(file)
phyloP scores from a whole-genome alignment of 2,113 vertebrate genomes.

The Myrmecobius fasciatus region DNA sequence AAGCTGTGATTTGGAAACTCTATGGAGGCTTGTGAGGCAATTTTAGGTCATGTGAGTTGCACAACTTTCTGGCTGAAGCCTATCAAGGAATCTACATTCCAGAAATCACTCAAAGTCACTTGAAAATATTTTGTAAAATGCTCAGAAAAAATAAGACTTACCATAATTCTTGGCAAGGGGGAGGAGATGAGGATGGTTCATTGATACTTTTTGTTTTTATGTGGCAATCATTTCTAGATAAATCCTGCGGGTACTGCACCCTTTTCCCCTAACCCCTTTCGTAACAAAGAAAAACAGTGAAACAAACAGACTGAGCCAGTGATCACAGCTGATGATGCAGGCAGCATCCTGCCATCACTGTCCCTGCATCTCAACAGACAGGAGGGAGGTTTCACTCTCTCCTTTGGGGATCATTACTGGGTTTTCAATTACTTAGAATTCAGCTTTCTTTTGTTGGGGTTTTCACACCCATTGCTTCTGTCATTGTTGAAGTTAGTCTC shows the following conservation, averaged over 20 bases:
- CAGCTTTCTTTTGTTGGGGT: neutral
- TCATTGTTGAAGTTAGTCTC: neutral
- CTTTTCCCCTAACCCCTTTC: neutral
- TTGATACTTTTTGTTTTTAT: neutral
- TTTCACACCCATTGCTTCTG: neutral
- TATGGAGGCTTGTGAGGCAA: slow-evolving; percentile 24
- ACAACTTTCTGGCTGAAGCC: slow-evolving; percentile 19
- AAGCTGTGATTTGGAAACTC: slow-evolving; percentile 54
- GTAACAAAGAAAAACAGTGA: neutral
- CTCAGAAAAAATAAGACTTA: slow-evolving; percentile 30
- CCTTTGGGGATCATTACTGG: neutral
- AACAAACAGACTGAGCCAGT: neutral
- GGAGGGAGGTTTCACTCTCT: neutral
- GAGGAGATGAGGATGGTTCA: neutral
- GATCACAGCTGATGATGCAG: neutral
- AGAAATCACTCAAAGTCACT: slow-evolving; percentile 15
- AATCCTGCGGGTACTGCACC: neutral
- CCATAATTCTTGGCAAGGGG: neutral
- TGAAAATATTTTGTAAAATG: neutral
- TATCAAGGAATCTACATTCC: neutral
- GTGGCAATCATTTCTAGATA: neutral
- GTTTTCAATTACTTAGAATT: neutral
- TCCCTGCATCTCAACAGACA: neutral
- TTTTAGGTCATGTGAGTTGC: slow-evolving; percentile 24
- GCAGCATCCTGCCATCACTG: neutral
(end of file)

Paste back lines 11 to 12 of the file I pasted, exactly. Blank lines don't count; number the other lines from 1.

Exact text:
- GTAACAAAGAAAAACAGTGA: neutral
- CTCAGAAAAAATAAGACTTA: slow-evolving; percentile 30